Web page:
It is hard enough to find your way to the realization there is a problem with the way you use alcohol or drugs, but once you get there, there are a number of challenges that can block the road to recovery.
• Staying out of denial: It is much easier to slip back into the thinking and behaviors that have led you to this point of loss of control with substances. The power of the addictive mind, or that little addict voice as I call it, is tremendous. This voice is the one that has justified, rationalized and manipulated you into this corner. It wants you to keep using and drinking and has probably come up with a master list of "good reasons" to not look at the problem. You may have to do battle with this voice on a daily; even sometimes on an hour-to-hour basis.
• Asking for help: This is the jump of faith that must be made and is based on the understanding that you cannot do this alone. Not asking for help for some of us has been a long-term way of life in all areas of our lives. We like to feel we can manage, work through and figure our way out of our "own stuff." Add this to the top sellers, "I am too ashamed" and "This is nobodies business anyway" and you can get stuck. Remember asking for help shows strength not weakness.
• Building a team: Once you are clear that things have gotten out of control, and that you need help, it's time to build a team to help you get into recovery. This team should include some of the basics; such as telling someone you trust about the problem, this is also a big shame buster. There are many avenues for help with inpatient facilities, intensive outpatient programs, 12-step meetings, counseling, physicians, medication, friends and family. This team is part of your recipe for success. I would also caution you to beware of pushing away from your team; this is a sign of pending relapse.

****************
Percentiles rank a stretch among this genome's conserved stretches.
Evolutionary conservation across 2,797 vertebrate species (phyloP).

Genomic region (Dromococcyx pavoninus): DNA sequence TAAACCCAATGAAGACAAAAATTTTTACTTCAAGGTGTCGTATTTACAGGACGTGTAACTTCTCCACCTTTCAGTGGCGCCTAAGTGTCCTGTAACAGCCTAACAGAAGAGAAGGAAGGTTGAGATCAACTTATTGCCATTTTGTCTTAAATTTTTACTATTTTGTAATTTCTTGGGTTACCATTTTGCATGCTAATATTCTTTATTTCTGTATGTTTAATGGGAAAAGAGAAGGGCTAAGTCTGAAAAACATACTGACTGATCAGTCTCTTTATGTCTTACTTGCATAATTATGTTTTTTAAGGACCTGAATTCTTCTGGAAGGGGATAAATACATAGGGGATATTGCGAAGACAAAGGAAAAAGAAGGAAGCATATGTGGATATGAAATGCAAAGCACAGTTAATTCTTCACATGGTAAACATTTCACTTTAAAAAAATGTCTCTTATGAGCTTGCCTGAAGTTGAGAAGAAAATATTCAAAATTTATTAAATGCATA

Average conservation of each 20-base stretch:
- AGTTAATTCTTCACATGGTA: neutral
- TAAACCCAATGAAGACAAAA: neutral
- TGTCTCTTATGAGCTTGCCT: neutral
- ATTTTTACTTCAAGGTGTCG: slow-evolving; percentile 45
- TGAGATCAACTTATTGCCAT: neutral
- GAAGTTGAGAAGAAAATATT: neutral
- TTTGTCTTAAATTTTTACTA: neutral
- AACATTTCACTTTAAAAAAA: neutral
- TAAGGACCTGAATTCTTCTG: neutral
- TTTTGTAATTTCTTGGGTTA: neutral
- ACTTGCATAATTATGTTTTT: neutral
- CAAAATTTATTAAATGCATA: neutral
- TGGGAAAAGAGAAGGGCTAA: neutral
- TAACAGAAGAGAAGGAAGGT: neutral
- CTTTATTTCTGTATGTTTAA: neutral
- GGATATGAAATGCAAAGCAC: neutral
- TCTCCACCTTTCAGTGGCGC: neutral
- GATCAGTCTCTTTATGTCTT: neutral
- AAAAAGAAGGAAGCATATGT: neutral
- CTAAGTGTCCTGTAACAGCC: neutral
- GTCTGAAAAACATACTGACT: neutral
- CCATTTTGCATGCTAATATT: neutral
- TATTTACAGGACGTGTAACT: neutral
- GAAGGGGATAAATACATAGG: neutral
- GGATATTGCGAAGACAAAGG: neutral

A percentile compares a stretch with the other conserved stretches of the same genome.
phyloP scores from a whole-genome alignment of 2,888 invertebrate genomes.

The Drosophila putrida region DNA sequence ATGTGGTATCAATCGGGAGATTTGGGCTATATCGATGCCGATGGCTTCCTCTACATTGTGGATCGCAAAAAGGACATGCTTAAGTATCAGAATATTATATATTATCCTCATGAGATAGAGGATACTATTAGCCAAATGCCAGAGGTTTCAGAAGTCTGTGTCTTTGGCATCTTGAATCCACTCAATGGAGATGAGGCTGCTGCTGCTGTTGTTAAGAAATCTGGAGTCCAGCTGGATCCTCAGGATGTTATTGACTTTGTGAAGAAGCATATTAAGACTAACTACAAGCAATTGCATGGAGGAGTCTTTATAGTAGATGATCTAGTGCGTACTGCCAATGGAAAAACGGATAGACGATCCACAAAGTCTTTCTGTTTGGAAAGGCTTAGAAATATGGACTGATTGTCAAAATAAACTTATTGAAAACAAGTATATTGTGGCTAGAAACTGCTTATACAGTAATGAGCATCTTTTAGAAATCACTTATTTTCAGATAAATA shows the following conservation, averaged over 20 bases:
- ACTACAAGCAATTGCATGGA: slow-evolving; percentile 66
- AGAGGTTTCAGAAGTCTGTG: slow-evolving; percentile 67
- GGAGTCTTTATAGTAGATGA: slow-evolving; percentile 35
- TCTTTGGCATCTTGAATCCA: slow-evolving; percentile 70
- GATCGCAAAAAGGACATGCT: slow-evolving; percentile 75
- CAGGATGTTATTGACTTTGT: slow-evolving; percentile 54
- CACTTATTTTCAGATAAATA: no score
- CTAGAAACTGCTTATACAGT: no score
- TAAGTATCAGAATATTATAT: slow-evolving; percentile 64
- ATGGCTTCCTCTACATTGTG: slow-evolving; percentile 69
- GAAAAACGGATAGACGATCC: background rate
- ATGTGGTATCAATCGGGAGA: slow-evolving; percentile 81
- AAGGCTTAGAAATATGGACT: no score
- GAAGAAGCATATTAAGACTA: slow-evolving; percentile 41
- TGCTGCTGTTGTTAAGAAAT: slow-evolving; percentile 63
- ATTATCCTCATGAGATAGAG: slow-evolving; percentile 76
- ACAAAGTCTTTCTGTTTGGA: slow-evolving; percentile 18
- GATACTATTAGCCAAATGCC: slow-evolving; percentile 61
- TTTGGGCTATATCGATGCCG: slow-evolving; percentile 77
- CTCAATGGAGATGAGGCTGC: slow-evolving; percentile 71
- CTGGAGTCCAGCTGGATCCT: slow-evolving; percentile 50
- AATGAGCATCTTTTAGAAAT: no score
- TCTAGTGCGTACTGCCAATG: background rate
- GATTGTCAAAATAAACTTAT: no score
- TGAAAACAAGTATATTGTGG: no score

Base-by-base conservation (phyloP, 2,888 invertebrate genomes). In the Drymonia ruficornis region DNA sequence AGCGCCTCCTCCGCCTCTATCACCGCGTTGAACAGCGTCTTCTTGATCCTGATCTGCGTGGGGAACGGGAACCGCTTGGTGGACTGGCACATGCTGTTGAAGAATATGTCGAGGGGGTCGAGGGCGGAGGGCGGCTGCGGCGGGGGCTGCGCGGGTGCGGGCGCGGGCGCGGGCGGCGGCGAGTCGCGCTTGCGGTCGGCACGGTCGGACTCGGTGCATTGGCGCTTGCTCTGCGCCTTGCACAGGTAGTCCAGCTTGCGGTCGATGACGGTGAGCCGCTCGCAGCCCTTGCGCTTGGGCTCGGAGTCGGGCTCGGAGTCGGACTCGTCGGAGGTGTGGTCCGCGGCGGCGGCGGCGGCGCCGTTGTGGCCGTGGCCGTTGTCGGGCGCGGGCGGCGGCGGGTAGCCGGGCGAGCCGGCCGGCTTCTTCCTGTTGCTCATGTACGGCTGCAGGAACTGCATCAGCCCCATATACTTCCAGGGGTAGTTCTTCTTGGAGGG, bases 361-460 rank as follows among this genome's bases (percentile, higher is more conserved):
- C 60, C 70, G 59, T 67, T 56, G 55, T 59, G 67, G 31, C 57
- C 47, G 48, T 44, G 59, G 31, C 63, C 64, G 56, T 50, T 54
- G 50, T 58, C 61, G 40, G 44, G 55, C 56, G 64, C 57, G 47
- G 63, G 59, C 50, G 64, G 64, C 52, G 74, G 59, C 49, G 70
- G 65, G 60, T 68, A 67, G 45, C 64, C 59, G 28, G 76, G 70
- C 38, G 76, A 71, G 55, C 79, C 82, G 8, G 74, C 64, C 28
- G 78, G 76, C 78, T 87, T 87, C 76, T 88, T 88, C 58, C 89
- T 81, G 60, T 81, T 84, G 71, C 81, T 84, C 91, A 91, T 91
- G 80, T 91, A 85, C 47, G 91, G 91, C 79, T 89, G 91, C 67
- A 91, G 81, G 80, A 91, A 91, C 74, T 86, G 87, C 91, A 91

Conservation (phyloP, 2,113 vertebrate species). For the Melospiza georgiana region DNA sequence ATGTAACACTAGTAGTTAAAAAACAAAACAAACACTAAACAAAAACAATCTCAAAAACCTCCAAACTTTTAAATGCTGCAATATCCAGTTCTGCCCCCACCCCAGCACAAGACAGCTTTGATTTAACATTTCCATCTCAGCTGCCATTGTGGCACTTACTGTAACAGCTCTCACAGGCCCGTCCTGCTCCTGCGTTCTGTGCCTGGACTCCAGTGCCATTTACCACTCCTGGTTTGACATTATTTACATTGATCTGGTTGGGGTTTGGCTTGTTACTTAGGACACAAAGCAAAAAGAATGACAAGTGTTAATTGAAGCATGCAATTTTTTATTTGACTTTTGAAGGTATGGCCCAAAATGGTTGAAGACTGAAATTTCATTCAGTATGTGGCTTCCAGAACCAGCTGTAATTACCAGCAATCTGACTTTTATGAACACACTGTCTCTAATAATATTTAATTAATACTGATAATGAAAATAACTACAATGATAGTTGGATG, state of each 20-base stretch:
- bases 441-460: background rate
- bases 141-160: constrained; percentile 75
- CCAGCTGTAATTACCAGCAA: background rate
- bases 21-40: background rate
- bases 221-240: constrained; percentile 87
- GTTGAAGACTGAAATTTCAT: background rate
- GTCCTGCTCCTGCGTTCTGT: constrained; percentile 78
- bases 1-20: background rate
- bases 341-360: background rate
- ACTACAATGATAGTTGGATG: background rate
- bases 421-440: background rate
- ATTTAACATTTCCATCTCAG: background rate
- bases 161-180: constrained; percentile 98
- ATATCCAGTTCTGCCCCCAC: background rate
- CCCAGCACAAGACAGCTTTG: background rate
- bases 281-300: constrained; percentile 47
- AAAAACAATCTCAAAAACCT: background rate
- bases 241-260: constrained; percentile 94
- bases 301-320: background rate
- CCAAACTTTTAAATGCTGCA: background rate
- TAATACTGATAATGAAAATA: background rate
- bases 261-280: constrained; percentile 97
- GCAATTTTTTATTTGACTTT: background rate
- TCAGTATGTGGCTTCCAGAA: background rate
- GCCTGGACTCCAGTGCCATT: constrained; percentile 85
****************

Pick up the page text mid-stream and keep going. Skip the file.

• Stick with your plan: Once you have this great support and begin to attend counseling sessions, meet with your physician, sponsor and friend and family you will begin to learn a lot about those unanswered questions of "Why me?" "How did I get here?" and "How do I stay clean and sober?" There will be challenging times ahead with holidays, special occasions and other triggers that will confront you. There is assurance in the one day at a time motto.
• Over confidence: Once you have begun your recovery and have learned a great deal about yourself and what it takes to be and stay in recovery, there is a tendency to become overconfident. Over confidence is one of the three biggest reasons people relapse. It is recognizable by the thoughts of "There is nothing that could ever make me drink again." Relapse, yes, here is that ugly word we don't want to hear could be at your door. So if your team becomes tiresome and you don't feel you have the time or need to go to groups, doctors, counselors, take medications and you begin to shut out your friends, family and sponsor, you are on the road to relapse.
The initial six months of recovery are just the beginning, the first year is tough and recovery will need to be a part of your lifestyle. Remember, it makes everything else in life possible, i.e. good relationships, job performance, self-confidence and happiness. OK, you are armed and ready, now is always the best time to take the leap into recovery!
Gigi Veasey is a licensed clinical social worker, licensed independent substance abuse counselor and executive director of Alcohol Recovery Solutions, Inc., a licensed outpatient clinic for addiction in Ahwatukee Foothills. Reach her at (480) 496-9760 or visit www.bigsteptorecovery.com.